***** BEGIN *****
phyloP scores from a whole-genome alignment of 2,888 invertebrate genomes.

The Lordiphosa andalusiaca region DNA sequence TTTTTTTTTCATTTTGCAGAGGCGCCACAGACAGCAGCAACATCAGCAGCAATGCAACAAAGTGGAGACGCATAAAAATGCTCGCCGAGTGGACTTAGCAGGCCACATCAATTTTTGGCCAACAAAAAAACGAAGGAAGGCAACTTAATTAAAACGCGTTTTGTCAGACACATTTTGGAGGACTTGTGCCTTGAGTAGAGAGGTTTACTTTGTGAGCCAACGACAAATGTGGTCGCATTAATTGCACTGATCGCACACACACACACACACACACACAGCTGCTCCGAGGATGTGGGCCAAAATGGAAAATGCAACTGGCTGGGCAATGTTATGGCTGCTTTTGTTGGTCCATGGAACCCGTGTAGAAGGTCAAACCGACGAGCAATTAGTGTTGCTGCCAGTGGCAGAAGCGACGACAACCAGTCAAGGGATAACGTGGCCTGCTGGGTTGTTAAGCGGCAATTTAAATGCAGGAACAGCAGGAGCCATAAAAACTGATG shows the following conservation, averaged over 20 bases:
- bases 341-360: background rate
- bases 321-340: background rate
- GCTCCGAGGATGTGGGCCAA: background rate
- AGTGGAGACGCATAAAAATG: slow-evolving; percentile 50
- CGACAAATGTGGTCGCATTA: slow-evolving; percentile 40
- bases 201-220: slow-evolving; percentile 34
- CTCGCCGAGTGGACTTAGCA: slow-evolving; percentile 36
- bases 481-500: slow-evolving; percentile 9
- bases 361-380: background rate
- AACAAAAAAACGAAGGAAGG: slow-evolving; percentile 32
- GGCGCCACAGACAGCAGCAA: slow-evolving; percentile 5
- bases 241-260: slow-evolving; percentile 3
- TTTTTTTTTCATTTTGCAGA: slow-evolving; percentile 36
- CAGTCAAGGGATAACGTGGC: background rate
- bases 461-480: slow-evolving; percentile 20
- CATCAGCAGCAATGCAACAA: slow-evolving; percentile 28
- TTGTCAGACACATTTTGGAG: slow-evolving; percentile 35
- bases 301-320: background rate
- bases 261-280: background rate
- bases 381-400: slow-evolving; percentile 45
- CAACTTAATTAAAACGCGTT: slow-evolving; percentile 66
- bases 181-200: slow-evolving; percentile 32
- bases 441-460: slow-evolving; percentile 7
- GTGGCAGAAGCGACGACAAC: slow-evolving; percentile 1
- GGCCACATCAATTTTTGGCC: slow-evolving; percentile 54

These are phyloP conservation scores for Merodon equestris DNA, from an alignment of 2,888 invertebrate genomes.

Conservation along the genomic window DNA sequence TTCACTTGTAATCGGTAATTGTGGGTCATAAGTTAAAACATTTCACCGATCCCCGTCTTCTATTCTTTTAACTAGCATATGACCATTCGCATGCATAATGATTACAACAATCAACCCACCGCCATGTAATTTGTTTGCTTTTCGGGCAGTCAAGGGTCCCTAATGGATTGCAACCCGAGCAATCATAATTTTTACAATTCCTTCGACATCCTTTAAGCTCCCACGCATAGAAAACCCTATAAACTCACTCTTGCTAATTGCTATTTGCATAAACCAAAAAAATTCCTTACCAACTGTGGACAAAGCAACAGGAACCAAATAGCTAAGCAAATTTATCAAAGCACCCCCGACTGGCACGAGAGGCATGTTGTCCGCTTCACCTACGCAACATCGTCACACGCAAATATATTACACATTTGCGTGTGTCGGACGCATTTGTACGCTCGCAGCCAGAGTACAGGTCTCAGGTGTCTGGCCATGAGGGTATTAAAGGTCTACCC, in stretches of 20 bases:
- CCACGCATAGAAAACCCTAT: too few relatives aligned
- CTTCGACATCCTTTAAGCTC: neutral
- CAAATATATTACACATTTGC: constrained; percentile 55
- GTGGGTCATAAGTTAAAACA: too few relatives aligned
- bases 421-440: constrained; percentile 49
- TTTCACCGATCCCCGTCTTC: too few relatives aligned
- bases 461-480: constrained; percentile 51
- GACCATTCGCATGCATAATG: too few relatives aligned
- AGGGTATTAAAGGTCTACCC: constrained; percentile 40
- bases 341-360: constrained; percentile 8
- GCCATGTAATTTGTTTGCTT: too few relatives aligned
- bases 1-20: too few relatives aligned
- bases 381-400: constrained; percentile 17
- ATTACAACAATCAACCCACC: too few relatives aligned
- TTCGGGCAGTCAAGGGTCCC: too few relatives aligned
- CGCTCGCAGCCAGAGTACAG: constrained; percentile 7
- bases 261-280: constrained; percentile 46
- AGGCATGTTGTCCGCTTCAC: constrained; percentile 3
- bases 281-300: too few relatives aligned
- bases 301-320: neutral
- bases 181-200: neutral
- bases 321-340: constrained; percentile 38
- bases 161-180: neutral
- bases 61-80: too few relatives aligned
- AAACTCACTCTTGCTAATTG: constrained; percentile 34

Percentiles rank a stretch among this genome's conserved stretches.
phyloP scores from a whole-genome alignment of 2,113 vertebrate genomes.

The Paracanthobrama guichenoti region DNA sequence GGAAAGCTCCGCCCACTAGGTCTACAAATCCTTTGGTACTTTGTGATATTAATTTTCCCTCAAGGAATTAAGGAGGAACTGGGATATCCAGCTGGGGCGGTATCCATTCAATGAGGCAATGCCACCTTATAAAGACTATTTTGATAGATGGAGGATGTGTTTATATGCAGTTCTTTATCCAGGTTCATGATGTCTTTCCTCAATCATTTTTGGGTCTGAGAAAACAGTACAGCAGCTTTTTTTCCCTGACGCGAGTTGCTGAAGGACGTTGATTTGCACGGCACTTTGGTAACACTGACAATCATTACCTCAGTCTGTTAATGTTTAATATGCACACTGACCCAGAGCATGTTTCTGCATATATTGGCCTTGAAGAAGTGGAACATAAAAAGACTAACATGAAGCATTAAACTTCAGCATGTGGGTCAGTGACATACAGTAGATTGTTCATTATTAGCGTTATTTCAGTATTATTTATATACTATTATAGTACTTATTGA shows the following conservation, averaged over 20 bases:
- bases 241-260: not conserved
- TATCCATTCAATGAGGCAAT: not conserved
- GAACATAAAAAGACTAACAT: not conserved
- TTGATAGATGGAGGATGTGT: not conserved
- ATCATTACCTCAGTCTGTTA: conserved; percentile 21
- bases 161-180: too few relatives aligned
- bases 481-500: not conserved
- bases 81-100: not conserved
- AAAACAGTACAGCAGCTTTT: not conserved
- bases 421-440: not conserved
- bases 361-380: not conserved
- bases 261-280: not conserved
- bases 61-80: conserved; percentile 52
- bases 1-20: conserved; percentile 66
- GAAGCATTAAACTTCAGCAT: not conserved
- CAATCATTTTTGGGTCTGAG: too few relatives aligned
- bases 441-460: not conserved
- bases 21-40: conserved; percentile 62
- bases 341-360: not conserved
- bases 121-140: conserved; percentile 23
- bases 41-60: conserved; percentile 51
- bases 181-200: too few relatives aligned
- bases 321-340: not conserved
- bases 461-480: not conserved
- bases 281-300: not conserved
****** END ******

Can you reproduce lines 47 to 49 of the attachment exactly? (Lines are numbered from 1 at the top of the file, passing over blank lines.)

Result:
- AGGCATGTTGTCCGCTTCAC: constrained; percentile 3
- bases 281-300: too few relatives aligned
- bases 301-320: neutral